From my perspective as someone who has watched the progression of heterogeneous storage resource management (SRM) solutions first-hand, it’s really exciting to have a front-row seat to this breakthrough product.
The need for heterogeneous device support
The fact is, few enterprise IT environments use only a single vendor storage solution. Sure, such homogeneity would be ideal, but it’s not always the reality. Most companies use storage from multiple vendors, possibly to avoid lock-in, or because they’re in transition, adding new storage at the same time as maintaining the legacy storage environment. IT operations teams need to retain specialized knowledge about how to manage multiple storage platforms, as well as additional sets of native tools. The same goes for organizations with both a centralized data center and remote locations, which can also lead to mixed environments and challenges with consolidating monitoring and reporting.
SOM supports legacy storage environments and at the same time enables you to discover and manage the latest multi-vendor storage infrastructure, with unified reporting and monitoring all from a single pane of glass. What’s more, its “device bundle” architecture allows for delivery of off-cycle device support and enhancements, ensuring that it can quickly adapt as your environment changes.
A Brief History of SRM
SOM is the next evolution in a long heritage of HP SRM solutions, going back to the 1999 acquisition of Transoft Networks Inc. and its SANMAN solution, the foundation of the modular HP OpenView Storage Area Manager Suite (OVSAM), which introduced the concept of Device Plug-ins (DPIs) to enable device support updates via the web. Later, OVSAM enhanced HP Systems Insight Manager v5 by enabling support for standards-based storage discovery via SMI-S. Then came the partnership and later acquisition of AppIQ and development of the award winning HP Storage Essentials Enterprise Edition SRM platform.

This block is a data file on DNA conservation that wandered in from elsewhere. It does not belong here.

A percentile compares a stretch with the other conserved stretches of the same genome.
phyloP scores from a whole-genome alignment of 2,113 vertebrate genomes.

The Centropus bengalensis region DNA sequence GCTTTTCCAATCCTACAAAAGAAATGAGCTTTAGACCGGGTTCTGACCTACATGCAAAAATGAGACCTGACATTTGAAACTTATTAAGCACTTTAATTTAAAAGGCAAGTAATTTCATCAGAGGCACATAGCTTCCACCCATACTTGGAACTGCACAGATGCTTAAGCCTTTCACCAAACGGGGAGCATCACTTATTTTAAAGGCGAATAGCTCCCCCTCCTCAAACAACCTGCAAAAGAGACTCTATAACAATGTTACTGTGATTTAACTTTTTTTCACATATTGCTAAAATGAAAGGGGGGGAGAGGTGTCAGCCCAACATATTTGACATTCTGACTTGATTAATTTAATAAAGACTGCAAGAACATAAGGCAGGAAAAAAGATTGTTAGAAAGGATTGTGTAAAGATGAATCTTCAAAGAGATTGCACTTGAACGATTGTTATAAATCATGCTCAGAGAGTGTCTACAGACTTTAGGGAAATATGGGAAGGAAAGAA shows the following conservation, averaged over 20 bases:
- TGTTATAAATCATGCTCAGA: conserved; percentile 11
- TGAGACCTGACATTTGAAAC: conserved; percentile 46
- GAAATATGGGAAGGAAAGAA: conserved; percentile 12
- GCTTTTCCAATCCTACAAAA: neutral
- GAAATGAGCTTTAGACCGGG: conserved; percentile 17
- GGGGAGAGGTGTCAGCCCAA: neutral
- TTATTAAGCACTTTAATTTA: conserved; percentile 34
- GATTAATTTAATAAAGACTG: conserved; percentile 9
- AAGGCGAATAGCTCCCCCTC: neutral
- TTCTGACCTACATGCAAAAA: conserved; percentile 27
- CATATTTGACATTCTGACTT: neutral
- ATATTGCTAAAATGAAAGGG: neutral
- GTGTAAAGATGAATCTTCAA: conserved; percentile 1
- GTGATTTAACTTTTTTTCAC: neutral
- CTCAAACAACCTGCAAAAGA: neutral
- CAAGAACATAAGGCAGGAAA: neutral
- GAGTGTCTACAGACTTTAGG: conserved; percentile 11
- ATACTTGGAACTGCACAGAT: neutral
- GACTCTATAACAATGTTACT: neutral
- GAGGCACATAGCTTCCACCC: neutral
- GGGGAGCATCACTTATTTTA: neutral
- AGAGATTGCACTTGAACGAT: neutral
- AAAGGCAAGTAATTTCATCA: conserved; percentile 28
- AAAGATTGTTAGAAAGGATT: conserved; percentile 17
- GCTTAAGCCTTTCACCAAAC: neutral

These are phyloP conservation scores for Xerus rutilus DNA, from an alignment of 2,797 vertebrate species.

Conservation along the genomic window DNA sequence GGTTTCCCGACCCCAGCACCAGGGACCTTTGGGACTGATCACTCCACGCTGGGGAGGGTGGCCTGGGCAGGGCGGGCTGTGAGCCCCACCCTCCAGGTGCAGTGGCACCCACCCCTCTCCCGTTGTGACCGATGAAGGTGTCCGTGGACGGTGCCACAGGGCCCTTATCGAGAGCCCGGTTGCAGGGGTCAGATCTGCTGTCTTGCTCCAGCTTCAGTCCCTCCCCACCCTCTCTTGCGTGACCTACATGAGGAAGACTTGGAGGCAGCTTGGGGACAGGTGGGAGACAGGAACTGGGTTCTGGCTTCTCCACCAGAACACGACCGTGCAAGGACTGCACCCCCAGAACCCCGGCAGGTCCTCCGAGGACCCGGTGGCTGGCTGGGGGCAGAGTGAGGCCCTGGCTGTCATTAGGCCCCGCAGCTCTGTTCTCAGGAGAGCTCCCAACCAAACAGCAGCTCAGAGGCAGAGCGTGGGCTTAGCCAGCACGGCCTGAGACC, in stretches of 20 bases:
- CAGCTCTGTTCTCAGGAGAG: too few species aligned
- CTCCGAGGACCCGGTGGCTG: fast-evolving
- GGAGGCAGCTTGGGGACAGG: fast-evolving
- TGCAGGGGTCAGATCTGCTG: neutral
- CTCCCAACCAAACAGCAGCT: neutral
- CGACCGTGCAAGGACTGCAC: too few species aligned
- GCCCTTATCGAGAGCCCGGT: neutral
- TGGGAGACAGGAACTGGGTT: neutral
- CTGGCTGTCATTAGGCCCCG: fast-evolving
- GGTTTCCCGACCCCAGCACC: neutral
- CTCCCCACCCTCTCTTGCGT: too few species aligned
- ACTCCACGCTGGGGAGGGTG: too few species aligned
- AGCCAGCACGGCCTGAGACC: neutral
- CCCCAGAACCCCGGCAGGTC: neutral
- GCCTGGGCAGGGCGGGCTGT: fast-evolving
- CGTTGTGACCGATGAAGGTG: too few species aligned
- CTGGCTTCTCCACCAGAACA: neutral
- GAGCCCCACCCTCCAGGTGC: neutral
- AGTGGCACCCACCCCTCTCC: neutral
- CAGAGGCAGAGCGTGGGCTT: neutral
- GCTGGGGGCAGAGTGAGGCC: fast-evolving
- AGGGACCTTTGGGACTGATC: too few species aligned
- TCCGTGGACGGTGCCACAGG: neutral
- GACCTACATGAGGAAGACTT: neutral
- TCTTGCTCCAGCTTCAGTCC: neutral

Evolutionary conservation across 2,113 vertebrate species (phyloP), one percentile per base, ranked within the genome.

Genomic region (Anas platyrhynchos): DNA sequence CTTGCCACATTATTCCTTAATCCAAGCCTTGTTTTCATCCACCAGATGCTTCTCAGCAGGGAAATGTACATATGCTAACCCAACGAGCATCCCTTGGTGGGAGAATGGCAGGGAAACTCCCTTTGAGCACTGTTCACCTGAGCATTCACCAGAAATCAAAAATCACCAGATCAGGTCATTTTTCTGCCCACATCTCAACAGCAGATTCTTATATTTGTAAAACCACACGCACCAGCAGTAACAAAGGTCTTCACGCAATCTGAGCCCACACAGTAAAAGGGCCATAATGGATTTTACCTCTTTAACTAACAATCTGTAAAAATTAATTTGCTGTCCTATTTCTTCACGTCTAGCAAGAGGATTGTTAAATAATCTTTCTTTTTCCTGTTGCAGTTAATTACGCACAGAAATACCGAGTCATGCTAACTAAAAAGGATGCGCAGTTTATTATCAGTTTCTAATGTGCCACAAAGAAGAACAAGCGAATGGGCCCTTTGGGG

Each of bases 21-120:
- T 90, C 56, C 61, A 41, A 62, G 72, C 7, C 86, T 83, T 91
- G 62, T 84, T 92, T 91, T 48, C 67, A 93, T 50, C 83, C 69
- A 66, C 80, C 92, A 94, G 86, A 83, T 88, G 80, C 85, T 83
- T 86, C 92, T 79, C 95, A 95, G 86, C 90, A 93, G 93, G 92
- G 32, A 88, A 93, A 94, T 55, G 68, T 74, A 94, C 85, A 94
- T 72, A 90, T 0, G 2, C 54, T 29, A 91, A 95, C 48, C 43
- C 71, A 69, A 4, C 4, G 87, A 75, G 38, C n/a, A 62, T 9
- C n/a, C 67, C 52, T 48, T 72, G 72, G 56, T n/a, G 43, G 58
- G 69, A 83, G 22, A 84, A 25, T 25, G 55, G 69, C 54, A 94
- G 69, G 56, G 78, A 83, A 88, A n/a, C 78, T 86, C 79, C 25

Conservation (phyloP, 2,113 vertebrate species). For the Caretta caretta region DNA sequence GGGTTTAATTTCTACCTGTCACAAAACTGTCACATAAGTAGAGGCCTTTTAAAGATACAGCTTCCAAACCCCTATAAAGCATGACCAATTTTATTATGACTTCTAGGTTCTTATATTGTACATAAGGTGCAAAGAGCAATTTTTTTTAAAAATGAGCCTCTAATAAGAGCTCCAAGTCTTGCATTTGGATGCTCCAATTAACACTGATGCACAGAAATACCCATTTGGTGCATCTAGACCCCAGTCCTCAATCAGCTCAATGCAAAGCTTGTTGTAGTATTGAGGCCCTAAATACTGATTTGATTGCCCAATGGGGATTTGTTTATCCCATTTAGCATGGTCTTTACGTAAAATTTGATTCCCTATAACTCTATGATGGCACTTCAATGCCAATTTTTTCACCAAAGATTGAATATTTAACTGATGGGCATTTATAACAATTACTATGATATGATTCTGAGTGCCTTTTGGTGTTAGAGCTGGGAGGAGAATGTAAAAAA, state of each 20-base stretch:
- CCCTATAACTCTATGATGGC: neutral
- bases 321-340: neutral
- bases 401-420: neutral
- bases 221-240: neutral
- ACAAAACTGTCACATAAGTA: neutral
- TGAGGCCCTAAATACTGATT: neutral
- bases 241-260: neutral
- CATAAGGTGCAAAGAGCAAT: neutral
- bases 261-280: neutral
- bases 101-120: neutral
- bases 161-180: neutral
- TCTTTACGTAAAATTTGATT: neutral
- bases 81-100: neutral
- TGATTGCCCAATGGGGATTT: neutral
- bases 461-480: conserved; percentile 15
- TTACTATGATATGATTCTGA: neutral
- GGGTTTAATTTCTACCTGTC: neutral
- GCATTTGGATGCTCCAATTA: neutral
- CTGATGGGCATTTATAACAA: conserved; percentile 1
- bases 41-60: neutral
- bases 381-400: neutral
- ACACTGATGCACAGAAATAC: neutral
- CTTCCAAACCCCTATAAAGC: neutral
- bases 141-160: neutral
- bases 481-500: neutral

Over the last decade, many storage vendors have moved their primary focus away from supporting heterogeneous environments, instead building tools for their own storage portfolios. And customers have frequently chosen to develop their own custom tools in-house to allow them to manage and report on the unique blend of storage devices in their environment.
“SRM has not gained wide acceptance, due partly to past failures and to customers that still prefer to create their toolsets…Many organizations prefer to use native tools for an array or to create their own reporting systems, rather than purchasing and using SRM software tools to manage storage and data.”
Built to make SRM easy
So what’s different this time?
With HP Storage Operations Manager, HP completely re-architected its solution, building on the robust and highly scalable Network Node Manager i (NNMi) framework, inheriting important benefits such as an intuitive UI, extensive dashboards, and policy-based continuous discovery. They further enhance the offering by combining it with a powerful data warehouse and customizable reporting solution via the bundled HP Service Health Reporter (SHR).
SOM has embraced customer feedback and learned from the lessons of the past. For example, policy-based data collection based on freshness criteria means an administrator does not need to spend time managing discovery schedules. Data collection done on a per-device basis limits any impact due to misbehaving devices, and greatly simplifies any related troubleshooting. A focus on agentless management greatly simplifies deployment, and with less time dedicated to managing the tool, SOM can deliver a much lower Total Cost of Ownership (TCO).
From the bottom up, SOM is built to make SRM easy. It can typically be installed in less than 20 minutes and begin reporting within about 3 hours.
No need to wait
But what I think really sets SOM apart is how it draws from capabilities of the products that came before it. The plug-in “device bundle” architecture, for example, delivers off-cycle device support. Much like OVSAM’s DPIs, new devices and enhancements to existing devices can be added to SOM without a waiting for a major release. We even have folks looking into a plan to expose an SDK for device bundles, which could allow development by partners, services and customers to add or extend device support.
As someone who has followed the growing pains of SRM through much of my career, it’s exciting to see it come of age with Storage Operations Manager.
About the author: Wiley Thrasher delivers consulting and support for HP Storage solutions as a member of the HP Storage Utility Development Unit (UDU) Applied Technology Center (ATC) “Tiger Team”. Wiley has over 15 years of experience working with Fibre Channel SANs, networked storage, and storage resource management software solutions.